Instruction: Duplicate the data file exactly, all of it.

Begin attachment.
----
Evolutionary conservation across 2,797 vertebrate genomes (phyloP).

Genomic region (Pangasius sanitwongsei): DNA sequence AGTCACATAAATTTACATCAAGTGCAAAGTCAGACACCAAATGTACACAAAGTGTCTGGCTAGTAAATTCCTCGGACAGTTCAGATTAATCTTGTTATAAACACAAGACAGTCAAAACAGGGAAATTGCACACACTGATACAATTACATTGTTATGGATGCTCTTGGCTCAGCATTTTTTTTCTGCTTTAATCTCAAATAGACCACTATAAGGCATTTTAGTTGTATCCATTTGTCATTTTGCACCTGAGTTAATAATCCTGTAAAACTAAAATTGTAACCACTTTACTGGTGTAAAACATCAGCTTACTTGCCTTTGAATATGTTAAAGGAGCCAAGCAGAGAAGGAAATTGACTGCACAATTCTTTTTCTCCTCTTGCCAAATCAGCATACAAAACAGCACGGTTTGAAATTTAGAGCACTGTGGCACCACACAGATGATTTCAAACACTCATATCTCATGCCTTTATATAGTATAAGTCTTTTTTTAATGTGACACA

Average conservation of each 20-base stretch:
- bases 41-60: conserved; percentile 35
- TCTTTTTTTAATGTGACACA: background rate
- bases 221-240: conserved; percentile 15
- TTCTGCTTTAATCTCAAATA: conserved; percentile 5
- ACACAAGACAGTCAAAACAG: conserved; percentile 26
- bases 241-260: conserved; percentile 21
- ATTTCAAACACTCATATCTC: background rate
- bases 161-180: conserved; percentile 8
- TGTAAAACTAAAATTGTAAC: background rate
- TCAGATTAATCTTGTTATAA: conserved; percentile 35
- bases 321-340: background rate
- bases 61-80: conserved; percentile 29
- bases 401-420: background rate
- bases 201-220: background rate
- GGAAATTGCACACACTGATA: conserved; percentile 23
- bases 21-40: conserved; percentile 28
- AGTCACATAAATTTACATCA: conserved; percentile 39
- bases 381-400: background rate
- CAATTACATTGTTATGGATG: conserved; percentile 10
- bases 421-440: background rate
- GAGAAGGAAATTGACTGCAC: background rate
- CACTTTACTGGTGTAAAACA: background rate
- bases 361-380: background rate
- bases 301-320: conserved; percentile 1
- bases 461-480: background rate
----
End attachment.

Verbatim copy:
Evolutionary conservation across 2,797 vertebrate genomes (phyloP).

Genomic region (Pangasius sanitwongsei): DNA sequence AGTCACATAAATTTACATCAAGTGCAAAGTCAGACACCAAATGTACACAAAGTGTCTGGCTAGTAAATTCCTCGGACAGTTCAGATTAATCTTGTTATAAACACAAGACAGTCAAAACAGGGAAATTGCACACACTGATACAATTACATTGTTATGGATGCTCTTGGCTCAGCATTTTTTTTCTGCTTTAATCTCAAATAGACCACTATAAGGCATTTTAGTTGTATCCATTTGTCATTTTGCACCTGAGTTAATAATCCTGTAAAACTAAAATTGTAACCACTTTACTGGTGTAAAACATCAGCTTACTTGCCTTTGAATATGTTAAAGGAGCCAAGCAGAGAAGGAAATTGACTGCACAATTCTTTTTCTCCTCTTGCCAAATCAGCATACAAAACAGCACGGTTTGAAATTTAGAGCACTGTGGCACCACACAGATGATTTCAAACACTCATATCTCATGCCTTTATATAGTATAAGTCTTTTTTTAATGTGACACA

Average conservation of each 20-base stretch:
- bases 41-60: conserved; percentile 35
- TCTTTTTTTAATGTGACACA: background rate
- bases 221-240: conserved; percentile 15
- TTCTGCTTTAATCTCAAATA: conserved; percentile 5
- ACACAAGACAGTCAAAACAG: conserved; percentile 26
- bases 241-260: conserved; percentile 21
- ATTTCAAACACTCATATCTC: background rate
- bases 161-180: conserved; percentile 8
- TGTAAAACTAAAATTGTAAC: background rate
- TCAGATTAATCTTGTTATAA: conserved; percentile 35
- bases 321-340: background rate
- bases 61-80: conserved; percentile 29
- bases 401-420: background rate
- bases 201-220: background rate
- GGAAATTGCACACACTGATA: conserved; percentile 23
- bases 21-40: conserved; percentile 28
- AGTCACATAAATTTACATCA: conserved; percentile 39
- bases 381-400: background rate
- CAATTACATTGTTATGGATG: conserved; percentile 10
- bases 421-440: background rate
- GAGAAGGAAATTGACTGCAC: background rate
- CACTTTACTGGTGTAAAACA: background rate
- bases 361-380: background rate
- bases 301-320: conserved; percentile 1
- bases 461-480: background rate